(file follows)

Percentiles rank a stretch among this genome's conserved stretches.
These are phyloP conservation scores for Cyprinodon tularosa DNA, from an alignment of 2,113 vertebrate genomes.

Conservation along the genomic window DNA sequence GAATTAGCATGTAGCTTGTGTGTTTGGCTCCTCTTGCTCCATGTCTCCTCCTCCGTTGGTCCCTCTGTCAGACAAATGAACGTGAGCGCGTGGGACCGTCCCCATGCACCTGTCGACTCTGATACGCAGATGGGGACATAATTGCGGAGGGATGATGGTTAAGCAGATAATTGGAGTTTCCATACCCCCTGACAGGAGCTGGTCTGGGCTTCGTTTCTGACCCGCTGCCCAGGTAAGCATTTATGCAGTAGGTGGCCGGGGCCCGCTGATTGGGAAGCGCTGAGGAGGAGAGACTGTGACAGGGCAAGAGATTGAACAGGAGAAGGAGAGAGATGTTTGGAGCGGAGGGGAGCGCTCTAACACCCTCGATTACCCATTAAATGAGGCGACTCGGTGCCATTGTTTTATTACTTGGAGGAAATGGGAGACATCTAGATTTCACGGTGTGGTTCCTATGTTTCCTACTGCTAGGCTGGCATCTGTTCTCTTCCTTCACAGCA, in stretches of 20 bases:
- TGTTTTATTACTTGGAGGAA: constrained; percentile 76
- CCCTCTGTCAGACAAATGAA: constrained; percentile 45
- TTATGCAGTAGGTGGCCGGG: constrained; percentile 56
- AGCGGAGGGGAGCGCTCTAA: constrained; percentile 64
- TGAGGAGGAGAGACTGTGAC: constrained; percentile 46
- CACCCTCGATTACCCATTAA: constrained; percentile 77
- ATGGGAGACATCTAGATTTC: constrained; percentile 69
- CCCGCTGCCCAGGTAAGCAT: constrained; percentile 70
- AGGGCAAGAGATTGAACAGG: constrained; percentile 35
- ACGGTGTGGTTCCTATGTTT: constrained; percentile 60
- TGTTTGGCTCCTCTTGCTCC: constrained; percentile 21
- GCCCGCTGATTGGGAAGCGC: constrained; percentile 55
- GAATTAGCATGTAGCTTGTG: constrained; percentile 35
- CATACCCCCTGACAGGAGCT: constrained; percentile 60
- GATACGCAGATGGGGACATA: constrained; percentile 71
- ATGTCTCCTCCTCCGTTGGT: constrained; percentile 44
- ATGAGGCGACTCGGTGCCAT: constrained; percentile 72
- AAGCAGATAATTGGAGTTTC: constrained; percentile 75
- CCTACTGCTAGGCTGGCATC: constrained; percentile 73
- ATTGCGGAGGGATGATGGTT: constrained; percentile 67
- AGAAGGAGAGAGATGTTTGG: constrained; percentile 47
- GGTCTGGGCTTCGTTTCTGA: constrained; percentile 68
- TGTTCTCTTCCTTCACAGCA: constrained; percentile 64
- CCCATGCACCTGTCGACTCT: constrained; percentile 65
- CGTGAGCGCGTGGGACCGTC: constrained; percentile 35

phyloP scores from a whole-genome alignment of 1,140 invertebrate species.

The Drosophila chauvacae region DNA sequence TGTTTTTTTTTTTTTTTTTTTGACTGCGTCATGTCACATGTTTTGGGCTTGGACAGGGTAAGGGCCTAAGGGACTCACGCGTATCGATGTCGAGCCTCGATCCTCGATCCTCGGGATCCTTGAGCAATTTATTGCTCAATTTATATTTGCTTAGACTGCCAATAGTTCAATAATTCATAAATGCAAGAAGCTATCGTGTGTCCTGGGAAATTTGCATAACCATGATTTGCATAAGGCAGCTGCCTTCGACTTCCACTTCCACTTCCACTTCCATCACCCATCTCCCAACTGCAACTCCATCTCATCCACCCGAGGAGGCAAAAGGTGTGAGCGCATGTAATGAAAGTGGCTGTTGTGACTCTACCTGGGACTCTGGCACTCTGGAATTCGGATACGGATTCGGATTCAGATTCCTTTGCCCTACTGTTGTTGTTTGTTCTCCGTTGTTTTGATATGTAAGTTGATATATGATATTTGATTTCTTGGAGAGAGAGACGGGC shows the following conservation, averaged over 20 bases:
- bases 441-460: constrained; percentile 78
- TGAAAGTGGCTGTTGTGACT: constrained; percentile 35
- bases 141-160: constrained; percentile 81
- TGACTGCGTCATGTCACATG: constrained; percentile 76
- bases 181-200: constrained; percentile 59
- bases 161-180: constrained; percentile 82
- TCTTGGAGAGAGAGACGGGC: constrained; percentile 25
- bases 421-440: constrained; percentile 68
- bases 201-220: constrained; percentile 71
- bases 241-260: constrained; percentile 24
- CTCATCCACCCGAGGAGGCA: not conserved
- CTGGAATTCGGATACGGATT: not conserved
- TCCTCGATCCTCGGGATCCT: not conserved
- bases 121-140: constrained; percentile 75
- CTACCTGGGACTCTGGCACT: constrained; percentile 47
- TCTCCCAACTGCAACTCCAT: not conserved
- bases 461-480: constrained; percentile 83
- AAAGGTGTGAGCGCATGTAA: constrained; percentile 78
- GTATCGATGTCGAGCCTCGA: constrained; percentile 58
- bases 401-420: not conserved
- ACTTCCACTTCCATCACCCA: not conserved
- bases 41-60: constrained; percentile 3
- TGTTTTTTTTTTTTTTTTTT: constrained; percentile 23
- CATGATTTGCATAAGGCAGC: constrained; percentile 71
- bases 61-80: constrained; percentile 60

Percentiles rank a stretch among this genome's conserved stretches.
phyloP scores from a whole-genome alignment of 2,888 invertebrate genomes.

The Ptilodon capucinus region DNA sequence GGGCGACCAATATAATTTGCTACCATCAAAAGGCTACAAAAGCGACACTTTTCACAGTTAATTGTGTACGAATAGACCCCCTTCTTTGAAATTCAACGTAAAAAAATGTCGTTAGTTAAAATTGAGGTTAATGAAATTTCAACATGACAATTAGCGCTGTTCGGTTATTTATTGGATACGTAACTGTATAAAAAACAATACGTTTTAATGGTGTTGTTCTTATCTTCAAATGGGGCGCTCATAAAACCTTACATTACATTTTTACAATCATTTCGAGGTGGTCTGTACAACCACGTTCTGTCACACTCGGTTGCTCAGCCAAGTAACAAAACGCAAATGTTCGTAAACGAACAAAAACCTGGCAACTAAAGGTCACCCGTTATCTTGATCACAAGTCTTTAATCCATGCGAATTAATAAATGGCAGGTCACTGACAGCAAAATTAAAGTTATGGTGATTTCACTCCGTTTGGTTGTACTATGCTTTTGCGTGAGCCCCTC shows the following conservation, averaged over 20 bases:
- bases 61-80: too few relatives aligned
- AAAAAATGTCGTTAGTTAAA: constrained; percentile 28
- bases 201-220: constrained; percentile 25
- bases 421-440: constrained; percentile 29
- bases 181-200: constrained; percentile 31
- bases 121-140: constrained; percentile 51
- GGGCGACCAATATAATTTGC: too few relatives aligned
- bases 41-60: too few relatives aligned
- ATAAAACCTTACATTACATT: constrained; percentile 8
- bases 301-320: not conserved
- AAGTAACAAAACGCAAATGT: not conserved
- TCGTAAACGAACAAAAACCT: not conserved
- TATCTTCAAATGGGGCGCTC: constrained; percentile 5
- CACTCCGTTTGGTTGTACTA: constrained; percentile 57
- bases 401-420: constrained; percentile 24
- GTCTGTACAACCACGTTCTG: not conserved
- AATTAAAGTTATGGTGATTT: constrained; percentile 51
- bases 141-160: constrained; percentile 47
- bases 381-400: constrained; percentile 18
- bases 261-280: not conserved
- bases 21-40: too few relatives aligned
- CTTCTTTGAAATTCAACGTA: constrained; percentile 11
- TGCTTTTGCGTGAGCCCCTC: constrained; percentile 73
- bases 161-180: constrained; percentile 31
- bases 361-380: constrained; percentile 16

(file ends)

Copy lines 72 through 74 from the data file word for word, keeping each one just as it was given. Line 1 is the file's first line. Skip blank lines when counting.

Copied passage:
- CACTCCGTTTGGTTGTACTA: constrained; percentile 57
- bases 401-420: constrained; percentile 24
- GTCTGTACAACCACGTTCTG: not conserved